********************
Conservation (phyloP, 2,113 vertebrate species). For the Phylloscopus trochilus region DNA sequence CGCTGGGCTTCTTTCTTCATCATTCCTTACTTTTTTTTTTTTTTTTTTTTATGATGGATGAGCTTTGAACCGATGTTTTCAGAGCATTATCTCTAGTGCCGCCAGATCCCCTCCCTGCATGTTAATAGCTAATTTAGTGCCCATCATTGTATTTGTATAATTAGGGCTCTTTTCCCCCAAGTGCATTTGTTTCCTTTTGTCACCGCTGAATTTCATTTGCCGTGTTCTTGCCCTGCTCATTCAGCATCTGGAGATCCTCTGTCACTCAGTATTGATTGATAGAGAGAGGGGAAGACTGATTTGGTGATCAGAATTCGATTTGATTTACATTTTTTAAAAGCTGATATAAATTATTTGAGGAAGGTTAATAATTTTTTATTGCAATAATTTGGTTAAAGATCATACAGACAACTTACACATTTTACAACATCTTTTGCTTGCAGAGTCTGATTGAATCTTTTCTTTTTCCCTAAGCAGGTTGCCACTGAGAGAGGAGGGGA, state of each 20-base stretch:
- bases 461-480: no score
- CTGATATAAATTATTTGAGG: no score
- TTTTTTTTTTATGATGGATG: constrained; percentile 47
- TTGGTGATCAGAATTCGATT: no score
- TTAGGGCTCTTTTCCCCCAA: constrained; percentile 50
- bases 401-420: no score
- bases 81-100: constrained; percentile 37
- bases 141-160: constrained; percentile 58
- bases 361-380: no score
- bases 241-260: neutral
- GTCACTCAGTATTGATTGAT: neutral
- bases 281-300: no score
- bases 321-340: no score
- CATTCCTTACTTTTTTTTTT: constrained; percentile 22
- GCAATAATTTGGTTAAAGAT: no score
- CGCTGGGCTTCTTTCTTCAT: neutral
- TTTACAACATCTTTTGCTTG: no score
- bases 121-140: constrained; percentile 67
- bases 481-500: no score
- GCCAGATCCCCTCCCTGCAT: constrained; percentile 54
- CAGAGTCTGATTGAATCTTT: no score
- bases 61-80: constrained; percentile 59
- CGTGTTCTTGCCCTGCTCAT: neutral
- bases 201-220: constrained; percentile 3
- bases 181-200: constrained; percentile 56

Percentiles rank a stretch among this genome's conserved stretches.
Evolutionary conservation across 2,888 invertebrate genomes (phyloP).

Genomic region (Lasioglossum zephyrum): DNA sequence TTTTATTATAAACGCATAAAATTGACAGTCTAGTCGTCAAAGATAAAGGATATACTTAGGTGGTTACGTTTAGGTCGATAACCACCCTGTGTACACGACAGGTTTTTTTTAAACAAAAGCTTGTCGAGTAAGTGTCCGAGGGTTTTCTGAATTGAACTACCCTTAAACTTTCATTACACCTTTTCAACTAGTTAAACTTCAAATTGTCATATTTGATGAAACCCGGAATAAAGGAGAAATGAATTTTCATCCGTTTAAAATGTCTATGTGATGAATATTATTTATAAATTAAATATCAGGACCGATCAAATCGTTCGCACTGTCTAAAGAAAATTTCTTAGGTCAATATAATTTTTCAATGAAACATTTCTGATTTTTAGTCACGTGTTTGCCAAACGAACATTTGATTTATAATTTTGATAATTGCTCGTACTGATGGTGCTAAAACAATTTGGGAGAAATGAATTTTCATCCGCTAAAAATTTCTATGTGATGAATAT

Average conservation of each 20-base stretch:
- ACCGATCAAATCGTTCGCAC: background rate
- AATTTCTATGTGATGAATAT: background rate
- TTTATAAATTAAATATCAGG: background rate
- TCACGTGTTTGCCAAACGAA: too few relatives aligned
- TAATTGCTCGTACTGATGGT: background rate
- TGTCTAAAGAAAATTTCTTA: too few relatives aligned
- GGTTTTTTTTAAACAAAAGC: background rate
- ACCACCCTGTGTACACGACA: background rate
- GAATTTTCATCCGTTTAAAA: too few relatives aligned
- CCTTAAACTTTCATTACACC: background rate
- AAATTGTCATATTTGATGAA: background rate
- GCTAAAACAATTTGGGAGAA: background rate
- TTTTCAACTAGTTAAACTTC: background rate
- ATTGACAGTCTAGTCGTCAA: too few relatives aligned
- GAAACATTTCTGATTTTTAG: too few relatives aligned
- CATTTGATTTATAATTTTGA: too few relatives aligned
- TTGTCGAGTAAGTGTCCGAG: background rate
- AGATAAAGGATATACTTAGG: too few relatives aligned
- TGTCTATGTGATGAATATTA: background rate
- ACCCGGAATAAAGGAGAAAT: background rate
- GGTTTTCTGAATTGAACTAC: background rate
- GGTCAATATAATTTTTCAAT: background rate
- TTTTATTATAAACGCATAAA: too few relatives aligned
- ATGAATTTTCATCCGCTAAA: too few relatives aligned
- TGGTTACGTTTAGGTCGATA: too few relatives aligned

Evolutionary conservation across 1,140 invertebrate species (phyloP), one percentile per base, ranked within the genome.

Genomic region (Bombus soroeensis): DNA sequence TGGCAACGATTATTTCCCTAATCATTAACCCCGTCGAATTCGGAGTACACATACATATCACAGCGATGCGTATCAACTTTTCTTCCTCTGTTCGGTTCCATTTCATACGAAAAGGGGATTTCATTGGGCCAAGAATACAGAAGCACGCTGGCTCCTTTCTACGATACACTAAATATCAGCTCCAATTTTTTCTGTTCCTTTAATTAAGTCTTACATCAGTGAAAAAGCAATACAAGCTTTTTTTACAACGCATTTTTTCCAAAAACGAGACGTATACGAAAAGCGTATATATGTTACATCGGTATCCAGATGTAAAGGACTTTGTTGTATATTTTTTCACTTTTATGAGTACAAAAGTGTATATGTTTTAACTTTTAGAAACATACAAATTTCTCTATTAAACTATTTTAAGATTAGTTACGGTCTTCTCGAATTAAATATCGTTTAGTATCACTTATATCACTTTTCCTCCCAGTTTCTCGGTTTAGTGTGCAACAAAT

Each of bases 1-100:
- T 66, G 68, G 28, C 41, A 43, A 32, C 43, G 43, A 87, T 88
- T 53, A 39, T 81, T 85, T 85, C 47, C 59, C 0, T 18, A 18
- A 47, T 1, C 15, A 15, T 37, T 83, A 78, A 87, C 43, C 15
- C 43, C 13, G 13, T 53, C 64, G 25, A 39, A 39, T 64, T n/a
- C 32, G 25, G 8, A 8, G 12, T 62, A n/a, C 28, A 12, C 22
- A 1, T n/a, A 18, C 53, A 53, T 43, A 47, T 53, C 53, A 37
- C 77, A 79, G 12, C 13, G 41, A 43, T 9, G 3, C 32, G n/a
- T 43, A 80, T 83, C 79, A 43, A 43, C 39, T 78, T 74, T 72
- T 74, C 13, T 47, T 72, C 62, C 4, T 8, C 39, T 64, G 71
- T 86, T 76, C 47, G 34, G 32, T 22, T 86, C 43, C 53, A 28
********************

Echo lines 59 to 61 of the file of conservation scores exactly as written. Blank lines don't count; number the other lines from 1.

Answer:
- T 66, G 68, G 28, C 41, A 43, A 32, C 43, G 43, A 87, T 88
- T 53, A 39, T 81, T 85, T 85, C 47, C 59, C 0, T 18, A 18
- A 47, T 1, C 15, A 15, T 37, T 83, A 78, A 87, C 43, C 15